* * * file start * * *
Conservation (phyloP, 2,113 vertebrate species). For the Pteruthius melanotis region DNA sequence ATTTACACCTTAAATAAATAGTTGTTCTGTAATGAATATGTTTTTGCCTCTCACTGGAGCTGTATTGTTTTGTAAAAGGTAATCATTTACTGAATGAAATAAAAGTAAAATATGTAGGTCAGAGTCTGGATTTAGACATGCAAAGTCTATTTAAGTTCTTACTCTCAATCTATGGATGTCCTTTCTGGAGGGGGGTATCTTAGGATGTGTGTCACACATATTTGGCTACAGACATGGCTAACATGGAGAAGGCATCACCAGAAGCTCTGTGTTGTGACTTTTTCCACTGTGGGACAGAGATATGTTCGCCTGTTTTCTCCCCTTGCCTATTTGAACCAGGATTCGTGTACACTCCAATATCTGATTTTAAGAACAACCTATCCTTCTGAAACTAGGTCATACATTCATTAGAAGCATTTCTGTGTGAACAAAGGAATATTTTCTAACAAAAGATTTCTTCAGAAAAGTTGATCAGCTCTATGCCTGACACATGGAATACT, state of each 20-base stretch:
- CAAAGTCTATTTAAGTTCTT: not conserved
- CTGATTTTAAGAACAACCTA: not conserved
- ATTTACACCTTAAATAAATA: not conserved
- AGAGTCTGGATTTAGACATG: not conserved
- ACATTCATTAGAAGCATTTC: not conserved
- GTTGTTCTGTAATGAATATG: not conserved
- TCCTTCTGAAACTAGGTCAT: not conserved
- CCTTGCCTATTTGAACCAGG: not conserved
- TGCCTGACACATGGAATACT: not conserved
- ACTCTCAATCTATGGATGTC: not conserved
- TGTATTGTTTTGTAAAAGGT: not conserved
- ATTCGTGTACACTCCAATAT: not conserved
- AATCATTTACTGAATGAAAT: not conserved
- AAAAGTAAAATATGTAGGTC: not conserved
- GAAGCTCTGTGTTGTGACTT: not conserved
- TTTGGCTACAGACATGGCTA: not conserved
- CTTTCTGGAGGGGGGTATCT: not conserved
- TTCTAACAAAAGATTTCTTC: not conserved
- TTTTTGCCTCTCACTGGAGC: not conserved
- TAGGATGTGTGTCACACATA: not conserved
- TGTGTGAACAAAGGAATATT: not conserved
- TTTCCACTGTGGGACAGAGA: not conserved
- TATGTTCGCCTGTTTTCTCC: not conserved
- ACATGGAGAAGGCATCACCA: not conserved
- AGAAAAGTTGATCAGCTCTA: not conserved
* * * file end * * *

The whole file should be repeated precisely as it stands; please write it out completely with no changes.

Conservation (phyloP, 2,113 vertebrate species). For the Pteruthius melanotis region DNA sequence ATTTACACCTTAAATAAATAGTTGTTCTGTAATGAATATGTTTTTGCCTCTCACTGGAGCTGTATTGTTTTGTAAAAGGTAATCATTTACTGAATGAAATAAAAGTAAAATATGTAGGTCAGAGTCTGGATTTAGACATGCAAAGTCTATTTAAGTTCTTACTCTCAATCTATGGATGTCCTTTCTGGAGGGGGGTATCTTAGGATGTGTGTCACACATATTTGGCTACAGACATGGCTAACATGGAGAAGGCATCACCAGAAGCTCTGTGTTGTGACTTTTTCCACTGTGGGACAGAGATATGTTCGCCTGTTTTCTCCCCTTGCCTATTTGAACCAGGATTCGTGTACACTCCAATATCTGATTTTAAGAACAACCTATCCTTCTGAAACTAGGTCATACATTCATTAGAAGCATTTCTGTGTGAACAAAGGAATATTTTCTAACAAAAGATTTCTTCAGAAAAGTTGATCAGCTCTATGCCTGACACATGGAATACT, state of each 20-base stretch:
- CAAAGTCTATTTAAGTTCTT: not conserved
- CTGATTTTAAGAACAACCTA: not conserved
- ATTTACACCTTAAATAAATA: not conserved
- AGAGTCTGGATTTAGACATG: not conserved
- ACATTCATTAGAAGCATTTC: not conserved
- GTTGTTCTGTAATGAATATG: not conserved
- TCCTTCTGAAACTAGGTCAT: not conserved
- CCTTGCCTATTTGAACCAGG: not conserved
- TGCCTGACACATGGAATACT: not conserved
- ACTCTCAATCTATGGATGTC: not conserved
- TGTATTGTTTTGTAAAAGGT: not conserved
- ATTCGTGTACACTCCAATAT: not conserved
- AATCATTTACTGAATGAAAT: not conserved
- AAAAGTAAAATATGTAGGTC: not conserved
- GAAGCTCTGTGTTGTGACTT: not conserved
- TTTGGCTACAGACATGGCTA: not conserved
- CTTTCTGGAGGGGGGTATCT: not conserved
- TTCTAACAAAAGATTTCTTC: not conserved
- TTTTTGCCTCTCACTGGAGC: not conserved
- TAGGATGTGTGTCACACATA: not conserved
- TGTGTGAACAAAGGAATATT: not conserved
- TTTCCACTGTGGGACAGAGA: not conserved
- TATGTTCGCCTGTTTTCTCC: not conserved
- ACATGGAGAAGGCATCACCA: not conserved
- AGAAAAGTTGATCAGCTCTA: not conserved